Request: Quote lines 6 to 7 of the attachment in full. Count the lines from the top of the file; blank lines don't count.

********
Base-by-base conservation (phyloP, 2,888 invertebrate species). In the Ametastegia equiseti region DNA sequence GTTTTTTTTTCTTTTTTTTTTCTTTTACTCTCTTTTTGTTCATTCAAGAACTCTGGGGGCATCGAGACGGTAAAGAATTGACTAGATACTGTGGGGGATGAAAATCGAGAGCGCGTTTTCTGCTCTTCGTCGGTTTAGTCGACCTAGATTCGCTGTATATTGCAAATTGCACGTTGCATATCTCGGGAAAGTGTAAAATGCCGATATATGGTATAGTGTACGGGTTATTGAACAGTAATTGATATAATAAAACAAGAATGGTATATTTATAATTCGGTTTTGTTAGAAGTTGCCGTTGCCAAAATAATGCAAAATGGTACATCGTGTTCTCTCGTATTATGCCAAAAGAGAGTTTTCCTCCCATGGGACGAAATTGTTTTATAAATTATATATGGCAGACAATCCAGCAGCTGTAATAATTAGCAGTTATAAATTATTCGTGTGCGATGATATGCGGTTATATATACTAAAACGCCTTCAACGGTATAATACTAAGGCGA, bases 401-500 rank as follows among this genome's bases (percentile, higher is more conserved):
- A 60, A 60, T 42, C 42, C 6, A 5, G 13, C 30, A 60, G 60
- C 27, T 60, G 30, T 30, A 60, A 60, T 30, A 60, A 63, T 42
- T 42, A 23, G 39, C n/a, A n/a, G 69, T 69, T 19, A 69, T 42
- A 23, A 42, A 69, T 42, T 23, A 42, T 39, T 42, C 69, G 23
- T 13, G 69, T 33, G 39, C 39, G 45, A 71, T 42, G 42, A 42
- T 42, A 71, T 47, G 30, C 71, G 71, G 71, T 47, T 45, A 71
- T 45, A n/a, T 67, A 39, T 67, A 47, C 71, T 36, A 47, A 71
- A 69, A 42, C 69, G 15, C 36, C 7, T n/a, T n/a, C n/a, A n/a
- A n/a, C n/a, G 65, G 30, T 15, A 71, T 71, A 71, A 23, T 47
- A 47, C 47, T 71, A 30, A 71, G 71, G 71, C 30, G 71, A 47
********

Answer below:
- T 13, G 69, T 33, G 39, C 39, G 45, A 71, T 42, G 42, A 42
- T 42, A 71, T 47, G 30, C 71, G 71, G 71, T 47, T 45, A 71